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Augeas

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Everything posted by Augeas

  1. Huge 4k or huge 52.4 gb? NTFS zaps cluster addresses on deleted files larger than 4 gb, so it would be very difficult to recover such a file, and is probably why only two clusters are listed.
  2. With TRIM enabled on the O/S and SSD the chance of recovering any deleted file from an SSD is just about zero. Recuva will scan the MFT to reetrieve the file names and cluster addresses, which still exist. The clusters will however be filled with zeroes. In Advanced Mode if you look at the file headers this should confirm the zeroes. Recuva will recover these zero clusters quite happily, but they are of no use. A professional data recovery service might be able to recover some of the files, at a cost, by reading the nand chips natively.
  3. Please don't post duplicate items. and try to pick a thread that's withn living memory.
  4. In Advanced Mode open Options/Actions and check Restore Folder Structure near to the bottom. This will give you the best chance of recovering your folders.
  5. Augeas

    thumbnails

    Right click on the list of files, Select View/Thumbnails
  6. Just clear everything from the File/Path box.
  7. If it's FAT32, and who knows, then there are particular difficulties in file recovery. Try a deep scan.
  8. Canon has a variety of operating systems, but I'm no expert, or even a tyro. FAT32, if that's what is used, is particularly evil when attempting to recover deleted files. Try a deep scan.
  9. The list of files you see in advanced mode is exactly the same list shown in the Wizard. I guess you had something in the filename/path box that excluded all your files.
  10. I think that SSD rationale has changed over the past few years. We've seen that Win 8/10 runs what Microsoft describes as a 'Traditional' defrag on SSDs under certain conditions, and we also know that excessive fragmentation causes excessive I/Os as NTFS ploughs through the MFT. So an occasional defrag won't hurt. Does any manufacturer forbid defrags? As for longevity, TLC SSD has an erase/write limit of a little over 300. Before anyone panics if I write 1 gb a day on my minute 120 gb device (and that is far more than I do) then the SSD should start slowing down in 110 years.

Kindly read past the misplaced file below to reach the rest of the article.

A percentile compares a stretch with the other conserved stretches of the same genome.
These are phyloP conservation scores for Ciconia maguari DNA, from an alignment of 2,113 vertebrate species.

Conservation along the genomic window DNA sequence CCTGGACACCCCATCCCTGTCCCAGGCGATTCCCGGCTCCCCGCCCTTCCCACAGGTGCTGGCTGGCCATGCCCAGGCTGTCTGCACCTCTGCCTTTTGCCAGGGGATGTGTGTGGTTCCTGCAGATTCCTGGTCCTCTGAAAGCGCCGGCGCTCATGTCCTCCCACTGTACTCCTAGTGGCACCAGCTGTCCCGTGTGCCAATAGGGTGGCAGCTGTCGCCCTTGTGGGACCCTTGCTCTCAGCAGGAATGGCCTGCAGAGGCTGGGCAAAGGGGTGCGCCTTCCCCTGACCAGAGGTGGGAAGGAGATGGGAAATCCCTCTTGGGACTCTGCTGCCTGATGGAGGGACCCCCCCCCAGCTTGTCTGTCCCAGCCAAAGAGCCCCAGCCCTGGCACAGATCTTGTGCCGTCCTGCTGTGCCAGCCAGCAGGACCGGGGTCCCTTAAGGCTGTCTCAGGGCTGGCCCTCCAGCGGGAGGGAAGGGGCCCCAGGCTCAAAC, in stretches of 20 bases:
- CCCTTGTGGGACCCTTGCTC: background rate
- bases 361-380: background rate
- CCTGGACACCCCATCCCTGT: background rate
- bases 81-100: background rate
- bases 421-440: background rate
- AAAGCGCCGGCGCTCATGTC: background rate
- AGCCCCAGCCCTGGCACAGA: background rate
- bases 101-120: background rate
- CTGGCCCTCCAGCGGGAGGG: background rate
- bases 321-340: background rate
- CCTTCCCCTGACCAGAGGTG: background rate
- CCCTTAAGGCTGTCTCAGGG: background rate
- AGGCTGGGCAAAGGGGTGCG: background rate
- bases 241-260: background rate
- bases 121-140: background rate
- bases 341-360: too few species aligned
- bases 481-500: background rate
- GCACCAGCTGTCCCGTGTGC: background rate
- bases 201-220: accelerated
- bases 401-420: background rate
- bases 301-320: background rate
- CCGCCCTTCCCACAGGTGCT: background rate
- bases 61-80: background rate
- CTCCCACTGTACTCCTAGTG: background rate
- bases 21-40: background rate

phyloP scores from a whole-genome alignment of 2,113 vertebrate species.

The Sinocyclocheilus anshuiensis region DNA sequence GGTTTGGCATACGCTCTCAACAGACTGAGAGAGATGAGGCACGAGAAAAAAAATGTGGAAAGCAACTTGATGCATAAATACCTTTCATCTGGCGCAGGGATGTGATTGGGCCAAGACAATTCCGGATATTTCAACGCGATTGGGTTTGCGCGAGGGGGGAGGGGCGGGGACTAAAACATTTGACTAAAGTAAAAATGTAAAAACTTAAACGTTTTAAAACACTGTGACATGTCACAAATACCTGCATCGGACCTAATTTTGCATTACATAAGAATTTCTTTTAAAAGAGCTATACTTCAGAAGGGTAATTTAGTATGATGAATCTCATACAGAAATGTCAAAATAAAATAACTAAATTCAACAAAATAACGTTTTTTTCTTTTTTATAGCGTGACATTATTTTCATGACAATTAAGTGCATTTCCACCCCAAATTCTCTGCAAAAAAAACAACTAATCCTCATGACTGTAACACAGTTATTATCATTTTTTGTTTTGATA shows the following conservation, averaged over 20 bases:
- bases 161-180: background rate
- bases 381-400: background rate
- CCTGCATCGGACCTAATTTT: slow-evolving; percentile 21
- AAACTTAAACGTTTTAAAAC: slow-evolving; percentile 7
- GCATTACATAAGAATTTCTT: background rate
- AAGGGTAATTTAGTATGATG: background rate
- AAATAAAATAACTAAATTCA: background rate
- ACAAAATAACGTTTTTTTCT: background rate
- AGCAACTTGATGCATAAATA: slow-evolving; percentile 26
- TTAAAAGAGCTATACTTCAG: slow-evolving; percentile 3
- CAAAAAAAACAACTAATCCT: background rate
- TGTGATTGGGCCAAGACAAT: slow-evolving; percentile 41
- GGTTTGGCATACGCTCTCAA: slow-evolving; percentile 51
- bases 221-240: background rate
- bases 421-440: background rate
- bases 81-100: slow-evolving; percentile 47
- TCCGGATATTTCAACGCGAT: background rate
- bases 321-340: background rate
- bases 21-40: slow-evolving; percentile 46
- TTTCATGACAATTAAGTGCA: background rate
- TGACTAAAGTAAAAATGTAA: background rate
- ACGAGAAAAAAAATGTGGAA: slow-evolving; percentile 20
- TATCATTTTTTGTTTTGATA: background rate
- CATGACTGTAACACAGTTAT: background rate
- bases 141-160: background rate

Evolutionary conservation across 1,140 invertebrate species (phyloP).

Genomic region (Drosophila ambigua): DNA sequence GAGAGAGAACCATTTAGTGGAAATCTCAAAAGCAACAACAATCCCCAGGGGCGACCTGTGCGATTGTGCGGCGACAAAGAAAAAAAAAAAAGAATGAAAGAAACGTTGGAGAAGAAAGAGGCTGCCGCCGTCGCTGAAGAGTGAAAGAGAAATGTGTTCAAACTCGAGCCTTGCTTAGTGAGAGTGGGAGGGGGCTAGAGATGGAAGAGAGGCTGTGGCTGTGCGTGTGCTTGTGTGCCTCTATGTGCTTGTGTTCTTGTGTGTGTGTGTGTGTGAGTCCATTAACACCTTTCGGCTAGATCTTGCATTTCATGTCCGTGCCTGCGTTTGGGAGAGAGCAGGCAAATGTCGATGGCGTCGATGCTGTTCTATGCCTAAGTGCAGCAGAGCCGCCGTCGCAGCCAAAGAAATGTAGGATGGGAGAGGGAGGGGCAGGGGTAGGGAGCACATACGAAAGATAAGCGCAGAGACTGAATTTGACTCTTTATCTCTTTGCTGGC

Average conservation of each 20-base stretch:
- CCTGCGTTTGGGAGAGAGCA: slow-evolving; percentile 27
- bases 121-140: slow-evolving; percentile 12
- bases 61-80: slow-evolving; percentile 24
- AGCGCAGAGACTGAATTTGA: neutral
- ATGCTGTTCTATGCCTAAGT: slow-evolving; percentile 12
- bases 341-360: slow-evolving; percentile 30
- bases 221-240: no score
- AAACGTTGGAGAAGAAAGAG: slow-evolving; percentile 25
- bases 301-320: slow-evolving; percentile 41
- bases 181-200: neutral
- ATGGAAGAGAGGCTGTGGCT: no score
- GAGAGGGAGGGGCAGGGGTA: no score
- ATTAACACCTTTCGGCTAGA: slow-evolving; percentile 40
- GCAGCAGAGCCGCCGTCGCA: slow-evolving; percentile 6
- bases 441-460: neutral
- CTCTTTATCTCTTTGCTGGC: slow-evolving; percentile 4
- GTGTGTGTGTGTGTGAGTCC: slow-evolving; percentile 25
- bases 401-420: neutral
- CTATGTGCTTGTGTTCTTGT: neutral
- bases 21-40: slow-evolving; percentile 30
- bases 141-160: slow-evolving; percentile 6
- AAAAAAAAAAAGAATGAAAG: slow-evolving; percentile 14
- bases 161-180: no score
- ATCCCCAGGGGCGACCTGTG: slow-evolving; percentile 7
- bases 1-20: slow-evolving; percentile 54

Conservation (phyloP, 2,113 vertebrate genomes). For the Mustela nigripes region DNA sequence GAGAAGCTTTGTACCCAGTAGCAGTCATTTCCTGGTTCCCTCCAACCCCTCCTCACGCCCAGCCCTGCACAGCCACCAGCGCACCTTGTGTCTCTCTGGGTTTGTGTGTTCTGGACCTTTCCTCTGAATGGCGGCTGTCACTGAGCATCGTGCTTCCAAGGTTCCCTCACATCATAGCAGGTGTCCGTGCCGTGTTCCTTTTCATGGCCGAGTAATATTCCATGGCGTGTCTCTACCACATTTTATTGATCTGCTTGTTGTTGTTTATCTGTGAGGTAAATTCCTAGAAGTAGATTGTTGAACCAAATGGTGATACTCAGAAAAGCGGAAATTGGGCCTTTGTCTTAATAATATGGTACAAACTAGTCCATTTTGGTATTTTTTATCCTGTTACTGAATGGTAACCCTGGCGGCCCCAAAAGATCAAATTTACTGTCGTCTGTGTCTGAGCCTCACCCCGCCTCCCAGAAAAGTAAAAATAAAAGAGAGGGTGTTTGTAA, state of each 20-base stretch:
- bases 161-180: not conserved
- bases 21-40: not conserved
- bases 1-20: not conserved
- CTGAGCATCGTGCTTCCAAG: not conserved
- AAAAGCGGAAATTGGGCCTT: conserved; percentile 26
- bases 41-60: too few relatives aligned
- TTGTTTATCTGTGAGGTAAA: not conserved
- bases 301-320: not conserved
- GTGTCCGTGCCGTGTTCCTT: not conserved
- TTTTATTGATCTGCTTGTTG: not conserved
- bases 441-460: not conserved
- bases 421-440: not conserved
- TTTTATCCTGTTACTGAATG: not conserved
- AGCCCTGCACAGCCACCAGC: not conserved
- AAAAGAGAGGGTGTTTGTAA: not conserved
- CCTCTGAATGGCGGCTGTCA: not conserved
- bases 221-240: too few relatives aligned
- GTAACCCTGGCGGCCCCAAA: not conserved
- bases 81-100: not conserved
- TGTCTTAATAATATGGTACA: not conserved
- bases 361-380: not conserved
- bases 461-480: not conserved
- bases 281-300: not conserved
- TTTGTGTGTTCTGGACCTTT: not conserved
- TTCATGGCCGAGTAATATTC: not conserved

11. Or to try to answer Don's original post, dump Defraggler. If you're on Win 8 or 10 (and have sys restore enabled, and have more than 10% fragmentation) then you'll get the Windows defrag described above. Mercifully Win 10 has sys restore off by default so those defaulters (me included) won't get the defrag. Why were you running a defrag against your SSD in the first place? What was the fragmented percentage?
  12. As TRIM came out with Win 7 in 2009, and SSDs before that, your audience might be limited. Zero filling a non-TRIM SSD might improve write performance but not for the reasons above (and also falsely claimed in the OCZ forums some years ago). An empty SSD block contains ones not zeroes, and no software on earth can erase NAND flash blocks. What zero filling does is to allocate a dummy page of zeroes to the LBAs instead of a physical page. The freed pages are subject to garbage collection, which erases them. Thus a pool of erased blocks is available for wrtes, and performance increases.
  13. Sort of, but with live files, and NTFS knows exactly where they are. NTFS doesn't care a bit about deleted files, and I can see no way of performing a recovery to the source disk: the mechanics of it are horrendous. (Well, I occasionally run a single file recovery to the source disk, but that's another matter.) It won't happen without a new file system, and I can't see anyone spending millions to enable this.
  14. I think you'll find that we have no idea whatsoever.
  15. That isn't how Recuva, or recovery software in general, works. Recuva will copy files it is recovering to a separate drive, so you will need an additional 3tb+ drive to hold the recovered files. In Advanced Mode go to Options/Actions and at the bottom of the pane check Restore Folder Structure. Then run your recovery. Although Recuva can handle the massive disks that some use today it's very difficult for a human to handle the millions of files involved. Beyond backup, beyond recovery.